Eric Thomas is a lutenist based in Edinburgh. He studied music at Edinburgh University, dividing his time between performance, composition and musicology, and gained a BMus (Hons) degree. He went onto to pursue his interest in early music completing an MMus in Historically Informed Performance Practice, with the aid of a Carnegie-Cameron postgraduate bursary, jointly at The University of Glasgow and the Royal Conservatiore of Scotland, under the supervision of John Butt, receiving lute tuition from Jamie Akers. Eric continued his studies at the Conservatorium van Amsterdam, studying lute and theorbo with Fred Jacobs, and also attended the Urbino Early Music Festival to study with Paul O’Dette and Darlington International Summer School for lessons with David Miller. Eric has started a Phd at the University of Southampton, being awarded a Vice-Chancellor’s Scholarship to research the role of improvisation in Italian lute music. As well as his activity in performance and research, Eric is a dedicated guitar teacher, founding the Bruntsfield Guitar School and is also a guitar tutor at Portobello Music School. He enjoys teaching pupils all ages with pupils ranging from seven to seventy!
Katie Rose Johnston is a visual artist based in Glasgow, having recently graduated in Sculpture with a First Class Distinction from The Glasgow School of Art. She has exhibited in the Cello Factory in London, The Royal Scottish Academy in Edinburgh, DOK Artist Space in Leith, as well as previously exhibiting at The Whisky Bond in Glasgow and at The Hungarian School of Fine Arts, Budapest. Katie utilises bright colours, textures and organic forms to create intimate yet playful installations that re-interpret the context of craft, the woman and the home.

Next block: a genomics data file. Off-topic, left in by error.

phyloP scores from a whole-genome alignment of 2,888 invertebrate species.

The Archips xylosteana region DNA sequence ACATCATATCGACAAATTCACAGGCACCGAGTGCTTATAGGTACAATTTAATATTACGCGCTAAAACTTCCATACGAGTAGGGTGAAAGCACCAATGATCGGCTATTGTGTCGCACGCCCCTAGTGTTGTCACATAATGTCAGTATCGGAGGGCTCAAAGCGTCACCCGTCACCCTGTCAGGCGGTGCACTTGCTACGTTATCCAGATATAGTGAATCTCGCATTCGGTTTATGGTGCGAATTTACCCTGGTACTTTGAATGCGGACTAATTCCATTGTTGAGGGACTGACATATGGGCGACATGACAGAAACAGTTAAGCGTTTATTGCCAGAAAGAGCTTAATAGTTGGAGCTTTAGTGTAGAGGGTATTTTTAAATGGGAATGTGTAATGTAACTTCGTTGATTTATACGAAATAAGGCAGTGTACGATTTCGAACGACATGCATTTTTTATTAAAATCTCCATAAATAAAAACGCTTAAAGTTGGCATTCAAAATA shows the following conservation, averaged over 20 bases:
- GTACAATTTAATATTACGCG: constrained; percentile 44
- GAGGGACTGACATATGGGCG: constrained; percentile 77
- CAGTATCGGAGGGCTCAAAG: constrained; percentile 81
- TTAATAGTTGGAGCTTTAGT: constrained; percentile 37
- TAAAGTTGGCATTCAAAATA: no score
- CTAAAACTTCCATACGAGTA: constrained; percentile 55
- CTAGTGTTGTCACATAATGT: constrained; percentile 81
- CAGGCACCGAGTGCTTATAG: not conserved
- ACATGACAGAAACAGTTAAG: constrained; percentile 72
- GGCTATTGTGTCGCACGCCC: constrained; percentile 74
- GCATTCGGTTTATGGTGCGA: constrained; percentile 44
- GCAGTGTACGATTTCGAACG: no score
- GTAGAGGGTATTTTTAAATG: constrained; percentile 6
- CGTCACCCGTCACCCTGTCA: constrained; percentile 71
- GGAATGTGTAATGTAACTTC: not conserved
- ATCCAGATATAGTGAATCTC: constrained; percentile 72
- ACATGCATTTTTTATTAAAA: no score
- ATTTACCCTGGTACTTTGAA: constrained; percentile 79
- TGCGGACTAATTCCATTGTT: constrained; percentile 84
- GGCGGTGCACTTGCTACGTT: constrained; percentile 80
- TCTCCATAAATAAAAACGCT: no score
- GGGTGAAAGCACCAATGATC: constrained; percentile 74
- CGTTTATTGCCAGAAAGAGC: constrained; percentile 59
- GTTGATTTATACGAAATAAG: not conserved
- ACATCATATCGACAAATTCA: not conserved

Emily White is professor of sackbut at The Guildhall School of Music and Drama. She also teaches trombone and sackbut at The Royal Welsh College of Music and Drama, Wells Cathedral School andco- directs Huntly Summer School with Morag Johnston. She was made Associate of the Royal Academy of Music in the 2016 honours and became an affiliated solo artist to Conn-Selmer in the same year. As a member of The English Cornette and Sackbut Ensemble, she has received two Gramophone awards and a Diapason D’Or. ECSE - who play internationally - performed their BBC Proms debut in 2013. They are especially renowned for their collaboration with vocal ensembles and their many recordings include with I Fagiolini in The Striggio Mass in 40 Parts as well as with Alamire in The Spy’s Choirbook - voted Best Classical CD of 2014 in The Times, and winner of the Gramophone Early Music Award. They gave recitals and collaboration concerts in June and July 2017 in Stour, York and Cheltenham Festivals - and are heading up to the Edinburgh Festival in August .
Emily is also a baroque violinist and is a member of the ground-breaking ensemble In Echo as both a sackbut and violin player. They closed the 2016 York Early Music Festival and their debut CD has been recorded in 2017 with Delphian label. It features both early music repertoire as well as a new commission by Andrew Keeling.